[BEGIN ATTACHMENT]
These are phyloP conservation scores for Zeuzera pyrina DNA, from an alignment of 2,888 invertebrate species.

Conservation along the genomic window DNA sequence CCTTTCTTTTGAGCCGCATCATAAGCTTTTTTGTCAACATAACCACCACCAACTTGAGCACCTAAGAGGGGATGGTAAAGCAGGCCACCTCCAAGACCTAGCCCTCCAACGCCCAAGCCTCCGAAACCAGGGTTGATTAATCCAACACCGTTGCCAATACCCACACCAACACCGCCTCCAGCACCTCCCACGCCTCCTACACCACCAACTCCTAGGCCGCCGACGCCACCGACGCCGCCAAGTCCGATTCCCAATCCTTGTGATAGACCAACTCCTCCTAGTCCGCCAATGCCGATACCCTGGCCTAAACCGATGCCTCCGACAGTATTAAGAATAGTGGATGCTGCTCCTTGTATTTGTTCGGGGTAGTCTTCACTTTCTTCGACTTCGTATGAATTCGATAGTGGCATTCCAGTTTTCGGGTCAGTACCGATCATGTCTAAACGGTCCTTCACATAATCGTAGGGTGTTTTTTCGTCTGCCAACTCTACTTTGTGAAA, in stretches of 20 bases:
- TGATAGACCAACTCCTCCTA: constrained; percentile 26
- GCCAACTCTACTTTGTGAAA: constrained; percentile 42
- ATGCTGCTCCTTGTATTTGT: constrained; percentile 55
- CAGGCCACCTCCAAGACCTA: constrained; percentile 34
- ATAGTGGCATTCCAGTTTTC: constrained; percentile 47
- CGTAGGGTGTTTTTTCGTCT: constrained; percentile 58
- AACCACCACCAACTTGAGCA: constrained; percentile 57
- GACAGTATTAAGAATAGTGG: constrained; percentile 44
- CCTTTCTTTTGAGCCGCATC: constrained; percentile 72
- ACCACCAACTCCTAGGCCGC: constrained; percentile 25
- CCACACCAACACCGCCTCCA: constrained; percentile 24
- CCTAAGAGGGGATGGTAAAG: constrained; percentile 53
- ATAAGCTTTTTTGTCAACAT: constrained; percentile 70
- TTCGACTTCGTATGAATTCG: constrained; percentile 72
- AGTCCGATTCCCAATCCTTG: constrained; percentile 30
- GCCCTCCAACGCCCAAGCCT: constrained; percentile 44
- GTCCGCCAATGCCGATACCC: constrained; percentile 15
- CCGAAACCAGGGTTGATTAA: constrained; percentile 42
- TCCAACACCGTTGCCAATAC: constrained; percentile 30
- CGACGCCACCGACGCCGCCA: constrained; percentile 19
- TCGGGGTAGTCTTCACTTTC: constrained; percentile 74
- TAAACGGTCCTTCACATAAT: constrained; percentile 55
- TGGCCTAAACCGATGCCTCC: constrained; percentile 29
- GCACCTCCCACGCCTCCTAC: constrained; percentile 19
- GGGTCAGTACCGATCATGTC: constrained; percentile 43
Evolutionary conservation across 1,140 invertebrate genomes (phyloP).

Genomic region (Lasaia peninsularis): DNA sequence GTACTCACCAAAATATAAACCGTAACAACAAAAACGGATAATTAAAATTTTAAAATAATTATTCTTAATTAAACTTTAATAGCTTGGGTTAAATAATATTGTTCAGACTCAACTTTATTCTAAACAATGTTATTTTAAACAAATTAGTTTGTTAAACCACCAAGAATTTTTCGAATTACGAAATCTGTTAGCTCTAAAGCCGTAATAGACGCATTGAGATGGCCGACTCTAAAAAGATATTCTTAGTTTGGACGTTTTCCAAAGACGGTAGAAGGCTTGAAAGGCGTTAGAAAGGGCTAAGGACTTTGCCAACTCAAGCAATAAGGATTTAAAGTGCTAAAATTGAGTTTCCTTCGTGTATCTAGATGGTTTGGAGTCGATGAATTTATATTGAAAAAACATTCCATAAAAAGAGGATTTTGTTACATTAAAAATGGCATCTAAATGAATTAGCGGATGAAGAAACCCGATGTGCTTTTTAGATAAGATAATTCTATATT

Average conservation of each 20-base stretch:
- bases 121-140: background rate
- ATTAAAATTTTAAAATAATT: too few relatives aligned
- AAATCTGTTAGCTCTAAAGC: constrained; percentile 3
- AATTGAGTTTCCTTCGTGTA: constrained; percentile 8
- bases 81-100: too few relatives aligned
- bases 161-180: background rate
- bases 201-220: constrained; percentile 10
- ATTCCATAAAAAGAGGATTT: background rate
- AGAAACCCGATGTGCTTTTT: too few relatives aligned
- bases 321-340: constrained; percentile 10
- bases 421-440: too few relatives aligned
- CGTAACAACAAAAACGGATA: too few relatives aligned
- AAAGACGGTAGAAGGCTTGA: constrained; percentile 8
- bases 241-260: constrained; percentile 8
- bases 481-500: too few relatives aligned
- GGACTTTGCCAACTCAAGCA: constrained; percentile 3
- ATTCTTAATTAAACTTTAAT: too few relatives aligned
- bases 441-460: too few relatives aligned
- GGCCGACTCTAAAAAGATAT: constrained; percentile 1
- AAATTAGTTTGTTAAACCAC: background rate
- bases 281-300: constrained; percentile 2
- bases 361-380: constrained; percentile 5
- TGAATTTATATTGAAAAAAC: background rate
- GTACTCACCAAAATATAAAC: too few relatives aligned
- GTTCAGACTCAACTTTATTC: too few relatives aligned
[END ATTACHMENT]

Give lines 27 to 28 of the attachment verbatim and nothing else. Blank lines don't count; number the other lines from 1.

- GGGTCAGTACCGATCATGTC: constrained; percentile 43
Evolutionary conservation across 1,140 invertebrate genomes (phyloP).